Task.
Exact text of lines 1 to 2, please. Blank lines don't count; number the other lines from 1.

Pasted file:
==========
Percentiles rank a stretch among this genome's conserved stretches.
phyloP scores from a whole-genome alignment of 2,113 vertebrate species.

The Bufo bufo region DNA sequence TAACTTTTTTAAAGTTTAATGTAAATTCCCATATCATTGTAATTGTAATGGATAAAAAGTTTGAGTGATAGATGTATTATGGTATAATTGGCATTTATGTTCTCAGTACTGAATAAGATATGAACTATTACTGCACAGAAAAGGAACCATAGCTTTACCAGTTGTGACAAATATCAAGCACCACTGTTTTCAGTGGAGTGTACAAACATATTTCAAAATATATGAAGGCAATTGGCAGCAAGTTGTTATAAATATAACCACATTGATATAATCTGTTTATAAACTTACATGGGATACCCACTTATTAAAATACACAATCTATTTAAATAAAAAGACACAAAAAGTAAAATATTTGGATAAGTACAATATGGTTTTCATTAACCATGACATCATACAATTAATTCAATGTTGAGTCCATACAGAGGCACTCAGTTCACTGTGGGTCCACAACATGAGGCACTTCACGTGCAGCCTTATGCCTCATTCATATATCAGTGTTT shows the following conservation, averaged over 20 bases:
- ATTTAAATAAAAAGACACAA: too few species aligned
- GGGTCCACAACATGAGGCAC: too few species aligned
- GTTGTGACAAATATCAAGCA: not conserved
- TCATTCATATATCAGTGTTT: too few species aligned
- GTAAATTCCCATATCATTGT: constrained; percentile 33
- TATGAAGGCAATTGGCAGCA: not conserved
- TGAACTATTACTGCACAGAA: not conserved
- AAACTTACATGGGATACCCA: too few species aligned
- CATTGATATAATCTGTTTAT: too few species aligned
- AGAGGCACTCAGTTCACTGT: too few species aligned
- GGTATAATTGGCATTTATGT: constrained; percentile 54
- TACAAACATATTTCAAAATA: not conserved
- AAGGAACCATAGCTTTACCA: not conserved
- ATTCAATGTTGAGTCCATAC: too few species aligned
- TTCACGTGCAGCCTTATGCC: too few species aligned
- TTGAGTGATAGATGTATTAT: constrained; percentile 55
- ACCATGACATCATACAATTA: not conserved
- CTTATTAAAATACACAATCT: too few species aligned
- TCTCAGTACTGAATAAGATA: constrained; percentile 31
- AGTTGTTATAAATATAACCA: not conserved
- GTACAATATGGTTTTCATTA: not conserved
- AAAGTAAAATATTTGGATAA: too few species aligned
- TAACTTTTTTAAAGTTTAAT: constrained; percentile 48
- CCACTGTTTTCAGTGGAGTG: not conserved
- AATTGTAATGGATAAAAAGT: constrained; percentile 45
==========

Percentiles rank a stretch among this genome's conserved stretches.
phyloP scores from a whole-genome alignment of 2,113 vertebrate species.